Mike LaVigne: Yeah, it was, definitely, I mean, if you think of happy things, you think of parties, circus.
Dave Kruse: Circus, yes…
Mike LaVigne: You know, you think of toys right, and so really if you draw inspiration from those things, the kids are just by nature, a lot of times happy, so you could look at the things that they interact with too, but really the things that was drawn to were primary shapes, so Clue is mostly circles and squares with dominant interaction elements, they have perfect circles and perfect squares that has this easiness to it, right, and has this geometrics similarity to it. It is not complicated, it is very basic shapes and then the color pallet is really wild, right, very bright colors, very saturated colors, and just try to use those to the best advantage to create that mood and then along with the iconography, but I would say the iconography is the really big part of it if you stripped off the icons and just put text in there, you are still left then with the colors, and work was filled with basic geometric forms and the combination of those and just the quickness of using it, it feels light, it doesn’t feel heavy when you are using it, it gets out of the way, it is, I think, all of the things that contributes to that happiness.
Dave Kruse: Yeah, that make sense and you guys have a number of men used app as well, is that right?
Mike LaVigne: Yes we do. I cannot remember what the numbers are, but we have a lot of our Facebook likes are from men, of very large percentage. We sometimes get emos from people on our support channel contacting us about asking questions and are very obviously guys and they might be using it to track themselves, they might be using it in cooperation with their partner, because several times, a good number of times we’ve heard that the women in a relationship is not tracking herself, she does not want to use the app to track herself and so that is the partners, the male partners’ contribution to their relationship, is that he is just tracking for her, so we have also people who are just using Clue to track themselves regardless whether or not they have a cycle, so yeah we have a very wide range of people, we also have designed it intentionally from the beginning to not reinforce stereotypes related to gender, so one of the things that gave us very early success, it has a very contemporary design and it’s not referencing butterflies, pink, flower, glitter, green board, unicorns right, which most of the apps before we were out in the market were doing. They were mostly designed for little girls and based on people population, way more of the population that had a cycle that are, you know, in the past 13s before they start having their periods, massive junk of the population and it tells me why so many of those early apps were designed only for teenagers or for to look for teenagers, so we took away that aesthetic, a little girl aesthetic, it is stereotypical of what girls like and we designed it in a very neutral way, so that Clue could be used by anybody regardless of how they identify, from a gender perspective or how they felt about themselves, right, from a gender perspective, so that you could just use the app.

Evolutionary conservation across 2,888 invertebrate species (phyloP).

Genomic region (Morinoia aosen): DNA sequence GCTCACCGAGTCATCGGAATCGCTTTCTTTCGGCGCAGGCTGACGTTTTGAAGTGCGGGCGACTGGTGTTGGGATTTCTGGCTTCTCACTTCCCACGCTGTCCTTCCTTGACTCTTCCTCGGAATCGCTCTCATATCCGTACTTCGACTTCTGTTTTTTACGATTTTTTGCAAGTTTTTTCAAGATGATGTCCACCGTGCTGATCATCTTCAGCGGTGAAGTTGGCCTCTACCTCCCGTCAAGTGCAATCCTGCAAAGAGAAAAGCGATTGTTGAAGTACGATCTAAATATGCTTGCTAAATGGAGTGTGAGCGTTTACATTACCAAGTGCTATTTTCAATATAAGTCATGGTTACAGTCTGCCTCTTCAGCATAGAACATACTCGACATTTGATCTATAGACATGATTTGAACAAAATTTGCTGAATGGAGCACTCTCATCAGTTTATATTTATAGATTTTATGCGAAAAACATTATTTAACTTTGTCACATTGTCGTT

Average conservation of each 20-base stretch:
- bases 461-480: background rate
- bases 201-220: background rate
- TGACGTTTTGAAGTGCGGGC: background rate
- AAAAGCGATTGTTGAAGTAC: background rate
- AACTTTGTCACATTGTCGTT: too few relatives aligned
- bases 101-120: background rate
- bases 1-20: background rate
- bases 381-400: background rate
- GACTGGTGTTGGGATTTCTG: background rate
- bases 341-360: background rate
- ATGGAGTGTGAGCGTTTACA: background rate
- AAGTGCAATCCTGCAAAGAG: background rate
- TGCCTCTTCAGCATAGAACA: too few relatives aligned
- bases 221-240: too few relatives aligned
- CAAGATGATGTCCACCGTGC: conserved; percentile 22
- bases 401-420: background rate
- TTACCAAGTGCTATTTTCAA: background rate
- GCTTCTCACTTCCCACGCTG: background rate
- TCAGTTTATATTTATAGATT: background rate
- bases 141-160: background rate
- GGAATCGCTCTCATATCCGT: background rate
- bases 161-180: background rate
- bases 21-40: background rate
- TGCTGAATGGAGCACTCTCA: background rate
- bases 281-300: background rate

Dave Kruse: That’s smart, and, so how do you, now when you want to make changes to the app, for design, user experience, how do you make those decisions, do you make them based on analytics, based on watching people, like it sounds like, you do a lot, or just ask your users, how do you test that, do you test that on a small group of users, and how does that work?